While some Americans see appeal in adopting a more efficient and affordable way of living during a time of economic uncertainty, others see tiny homes as an opportunity for an office or investment property.

The coronavirus pandemic has made Americans fundamentally question how and where they want to live. For some, that’s meant moving into a bigger home with an office, or making major renovations to accommodate kids and parents working and schooling from home.

For others, the simplicity of the tiny home — as well as its potential for other uses as a secondary living space — has garnered newfound appeal in a world that’s become all too complicated.

A tiny house for sale in Twisp, Washington, for $61,999 | Credit: Tiny House Listings

The compact homes have seen a recent boom in popularity during the pandemic, according to a new study conducted by finance company IPX 1031.

“Tiny homes are booming during COVID-19 primarily due to the creativity of home and business owners,” Scott Nathanson, executive vice president at IPX 1031, told Inman in an email. “People who run businesses out of their homes, ranging from therapists to dog groomers, are no longer comfortable having clients in their actual residences.”

Out of 2,000 Americans IPX 1031 surveyed between November 1, 2020 and November 5, 2020, 56 percent said they would live in a tiny home, and 86 percent of respondents who have never owned a home said they would consider buying a tiny home as their first home.

Respondents were most drawn to tiny homes for their affordability, efficiency and eco-friendliness.

Credit: IPX 1031

The flexibility tiny homes offer in terms of location also seems to be a factor driving their recent popularity. Since many are 400 square feet or smaller, they can be built on wheels, allowing owners the option to move around as needed. Fifty-four percent of IPX 1031 survey respondents said they’d prefer their tiny home to be mobile, and 54 percent also said the home’s ideal square footage would be under 400 square feet.

“Tiny homes also allow the homeowner to move in a time of crisis,” Nathanson said. “[They] also give the ability to quarantine or self-isolate during the pandemic outside of your primary residence.”

Survey respondents showed a clear preference for settling in rural areas, with 57 percent stating their ideal location for a tiny home would be in a rural or remote area, followed by a 23 percent preference for suburban areas and a 20 percent preference for tiny home communities. In addition, according to Google search data, tiny homes are most popular in states with ample rural space, like Vermont, New Hampshire, Maine, Wyoming and Washington.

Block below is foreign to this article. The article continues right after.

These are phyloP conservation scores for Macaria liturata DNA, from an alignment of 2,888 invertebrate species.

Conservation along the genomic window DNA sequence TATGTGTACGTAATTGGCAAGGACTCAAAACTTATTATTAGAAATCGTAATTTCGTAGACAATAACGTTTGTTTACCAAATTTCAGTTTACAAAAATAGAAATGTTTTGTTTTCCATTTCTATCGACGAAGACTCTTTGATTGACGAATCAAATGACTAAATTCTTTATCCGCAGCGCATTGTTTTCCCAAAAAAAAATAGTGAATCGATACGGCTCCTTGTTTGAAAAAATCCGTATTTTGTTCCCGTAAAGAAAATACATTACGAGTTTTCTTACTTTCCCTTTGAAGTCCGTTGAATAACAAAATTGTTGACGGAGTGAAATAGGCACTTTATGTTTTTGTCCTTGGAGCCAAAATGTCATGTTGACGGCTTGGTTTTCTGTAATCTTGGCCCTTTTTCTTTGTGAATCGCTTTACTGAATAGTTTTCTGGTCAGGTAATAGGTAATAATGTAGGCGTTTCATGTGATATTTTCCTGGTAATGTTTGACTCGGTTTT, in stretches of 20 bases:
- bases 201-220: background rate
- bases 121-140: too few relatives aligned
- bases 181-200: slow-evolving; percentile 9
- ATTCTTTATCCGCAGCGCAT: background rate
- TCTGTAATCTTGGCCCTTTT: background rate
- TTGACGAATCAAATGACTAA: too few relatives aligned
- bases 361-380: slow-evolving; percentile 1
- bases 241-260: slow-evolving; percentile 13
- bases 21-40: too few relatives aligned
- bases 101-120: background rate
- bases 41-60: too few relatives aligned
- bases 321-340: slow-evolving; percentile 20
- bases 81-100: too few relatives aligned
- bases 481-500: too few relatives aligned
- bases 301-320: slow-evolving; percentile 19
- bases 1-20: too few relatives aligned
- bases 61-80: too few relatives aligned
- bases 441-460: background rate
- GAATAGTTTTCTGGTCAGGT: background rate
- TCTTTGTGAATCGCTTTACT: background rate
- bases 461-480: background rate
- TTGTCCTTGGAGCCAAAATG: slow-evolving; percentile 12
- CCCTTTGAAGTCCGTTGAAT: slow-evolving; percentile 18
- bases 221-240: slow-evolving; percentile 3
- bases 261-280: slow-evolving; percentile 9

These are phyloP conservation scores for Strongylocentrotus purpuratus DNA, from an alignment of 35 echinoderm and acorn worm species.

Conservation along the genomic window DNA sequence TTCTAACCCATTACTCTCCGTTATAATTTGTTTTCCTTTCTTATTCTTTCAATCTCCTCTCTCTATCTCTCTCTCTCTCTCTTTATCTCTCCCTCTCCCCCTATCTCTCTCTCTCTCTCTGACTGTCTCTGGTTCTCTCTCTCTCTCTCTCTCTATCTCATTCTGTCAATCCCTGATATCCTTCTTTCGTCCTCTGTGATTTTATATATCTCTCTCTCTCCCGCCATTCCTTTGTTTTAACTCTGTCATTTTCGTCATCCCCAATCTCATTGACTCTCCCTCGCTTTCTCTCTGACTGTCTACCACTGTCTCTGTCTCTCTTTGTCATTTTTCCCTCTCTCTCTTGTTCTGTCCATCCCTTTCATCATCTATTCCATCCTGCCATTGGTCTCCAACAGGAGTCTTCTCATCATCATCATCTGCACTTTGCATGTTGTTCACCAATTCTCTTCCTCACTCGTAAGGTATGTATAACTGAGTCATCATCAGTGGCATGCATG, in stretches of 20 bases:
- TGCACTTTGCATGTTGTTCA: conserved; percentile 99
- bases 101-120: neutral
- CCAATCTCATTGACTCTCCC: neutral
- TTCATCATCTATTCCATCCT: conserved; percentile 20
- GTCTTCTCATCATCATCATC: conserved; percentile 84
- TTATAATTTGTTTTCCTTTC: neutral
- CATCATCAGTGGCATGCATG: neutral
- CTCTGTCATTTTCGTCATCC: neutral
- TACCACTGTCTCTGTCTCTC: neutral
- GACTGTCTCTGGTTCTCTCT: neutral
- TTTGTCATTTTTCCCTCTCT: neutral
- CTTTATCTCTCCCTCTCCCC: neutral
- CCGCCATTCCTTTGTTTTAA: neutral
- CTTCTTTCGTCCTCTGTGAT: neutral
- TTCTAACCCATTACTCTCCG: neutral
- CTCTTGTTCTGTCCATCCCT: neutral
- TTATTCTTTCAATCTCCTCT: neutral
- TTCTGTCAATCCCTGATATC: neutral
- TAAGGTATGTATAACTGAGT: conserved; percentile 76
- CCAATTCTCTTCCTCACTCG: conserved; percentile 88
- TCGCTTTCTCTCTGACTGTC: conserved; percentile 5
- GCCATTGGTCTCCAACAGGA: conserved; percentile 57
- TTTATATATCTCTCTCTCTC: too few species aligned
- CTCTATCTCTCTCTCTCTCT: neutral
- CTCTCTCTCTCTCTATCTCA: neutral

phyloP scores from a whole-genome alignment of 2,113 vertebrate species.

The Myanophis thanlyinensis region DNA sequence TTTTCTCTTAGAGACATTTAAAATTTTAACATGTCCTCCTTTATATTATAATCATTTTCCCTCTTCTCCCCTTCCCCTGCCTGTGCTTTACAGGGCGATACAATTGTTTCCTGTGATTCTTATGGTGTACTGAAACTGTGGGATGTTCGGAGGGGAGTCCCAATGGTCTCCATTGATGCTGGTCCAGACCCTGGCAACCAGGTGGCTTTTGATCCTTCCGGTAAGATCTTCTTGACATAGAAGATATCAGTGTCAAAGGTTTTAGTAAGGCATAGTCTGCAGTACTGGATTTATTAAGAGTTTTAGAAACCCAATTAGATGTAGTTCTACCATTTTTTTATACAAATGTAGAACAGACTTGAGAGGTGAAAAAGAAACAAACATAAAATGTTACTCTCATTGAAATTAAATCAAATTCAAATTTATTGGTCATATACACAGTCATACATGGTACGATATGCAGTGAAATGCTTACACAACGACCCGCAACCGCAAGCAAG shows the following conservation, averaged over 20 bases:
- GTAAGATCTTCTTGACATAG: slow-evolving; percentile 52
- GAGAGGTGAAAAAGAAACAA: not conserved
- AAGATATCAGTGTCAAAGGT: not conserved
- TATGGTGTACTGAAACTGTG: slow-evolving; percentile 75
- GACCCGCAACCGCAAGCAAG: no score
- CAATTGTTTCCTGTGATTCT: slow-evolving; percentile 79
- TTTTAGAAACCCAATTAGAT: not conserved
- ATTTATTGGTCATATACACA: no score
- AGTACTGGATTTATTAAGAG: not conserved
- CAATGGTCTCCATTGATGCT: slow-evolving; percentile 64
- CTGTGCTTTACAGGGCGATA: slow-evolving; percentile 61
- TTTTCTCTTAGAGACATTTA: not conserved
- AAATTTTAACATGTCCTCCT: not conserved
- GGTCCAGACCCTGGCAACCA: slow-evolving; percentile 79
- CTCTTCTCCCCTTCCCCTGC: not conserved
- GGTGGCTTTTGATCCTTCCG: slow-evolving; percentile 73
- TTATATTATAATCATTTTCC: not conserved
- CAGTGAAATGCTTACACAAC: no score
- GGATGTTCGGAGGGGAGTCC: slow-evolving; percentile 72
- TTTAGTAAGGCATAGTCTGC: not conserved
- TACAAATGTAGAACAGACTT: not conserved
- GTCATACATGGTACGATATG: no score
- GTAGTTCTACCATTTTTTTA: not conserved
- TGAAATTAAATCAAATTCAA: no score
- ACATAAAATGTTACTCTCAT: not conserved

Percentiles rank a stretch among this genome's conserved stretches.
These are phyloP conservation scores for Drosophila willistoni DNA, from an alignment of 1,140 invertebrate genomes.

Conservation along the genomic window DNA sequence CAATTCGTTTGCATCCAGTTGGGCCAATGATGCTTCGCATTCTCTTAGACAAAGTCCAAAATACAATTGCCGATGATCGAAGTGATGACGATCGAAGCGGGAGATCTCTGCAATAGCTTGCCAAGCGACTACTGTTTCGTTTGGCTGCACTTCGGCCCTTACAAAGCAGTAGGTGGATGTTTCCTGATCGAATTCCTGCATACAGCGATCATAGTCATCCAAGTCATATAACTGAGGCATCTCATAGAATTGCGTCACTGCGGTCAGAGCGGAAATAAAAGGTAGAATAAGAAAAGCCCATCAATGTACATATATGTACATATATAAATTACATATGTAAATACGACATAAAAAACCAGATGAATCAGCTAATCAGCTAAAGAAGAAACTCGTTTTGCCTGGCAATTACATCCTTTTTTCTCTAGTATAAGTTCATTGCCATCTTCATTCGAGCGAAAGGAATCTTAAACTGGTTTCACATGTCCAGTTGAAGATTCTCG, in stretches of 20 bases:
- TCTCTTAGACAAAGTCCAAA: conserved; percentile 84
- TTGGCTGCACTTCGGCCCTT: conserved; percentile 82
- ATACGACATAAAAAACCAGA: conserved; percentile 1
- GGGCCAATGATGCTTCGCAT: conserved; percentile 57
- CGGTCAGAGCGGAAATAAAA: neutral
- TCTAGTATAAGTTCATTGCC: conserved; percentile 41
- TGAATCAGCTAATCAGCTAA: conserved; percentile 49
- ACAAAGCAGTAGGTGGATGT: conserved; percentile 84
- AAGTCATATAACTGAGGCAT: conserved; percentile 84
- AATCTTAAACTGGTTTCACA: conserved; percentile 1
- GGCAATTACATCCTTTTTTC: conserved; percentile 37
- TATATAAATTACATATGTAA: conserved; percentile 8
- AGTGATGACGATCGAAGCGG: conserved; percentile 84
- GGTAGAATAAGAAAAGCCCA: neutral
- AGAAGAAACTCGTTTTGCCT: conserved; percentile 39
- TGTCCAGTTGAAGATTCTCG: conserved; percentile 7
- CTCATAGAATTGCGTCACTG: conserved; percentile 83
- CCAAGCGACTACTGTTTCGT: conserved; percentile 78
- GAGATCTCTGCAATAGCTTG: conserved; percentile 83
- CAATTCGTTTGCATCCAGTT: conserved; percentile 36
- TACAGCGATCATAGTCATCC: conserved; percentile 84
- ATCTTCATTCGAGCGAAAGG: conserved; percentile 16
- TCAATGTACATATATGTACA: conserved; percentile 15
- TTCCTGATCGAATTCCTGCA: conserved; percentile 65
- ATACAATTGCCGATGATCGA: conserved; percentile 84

With many facing economic uncertainty as a result of the pandemic, a tiny home’s often modest price tag between $30,000 and $60,000 can be appealing. While 53 percent of survey respondents said the could afford a starter home (based on the National Association of Realtors’ median home price of $233,400), a whopping 79 percent of respondents said they could afford a tiny home.

A tiny home recently sold in Sachse, Texas, for $59,800 | Credit: Tiny House Listings

However, the surge in tiny home popularity isn’t only because people are more interested in living in tiny homes — they’ve also earned appeal as spaces to rent out or as accessory office space. Seventy-two percent of survey respondents said they would consider buying a tiny house as an investment property, with 63 percent saying they’d use it as a long-term rental and 37 percent saying they’d use it for a short-term rental.

As work from home remains the norm for those who can afford to do so, 62 percent of respondents working remotely said they would considering buying a tiny home for use as an office in their backyard. Likewise, 68 percent of remote workers would consider renting out their tiny office to other people.

“These people are buying tiny homes, placing them in their yards, and using the houses as outside offices or dwellings,” Nathanson said. “With working from home being a reality for many people for the foreseeable future, we expect to see more and more people using tiny homes as a home office space alternative.”

Email Lillian Dickerson

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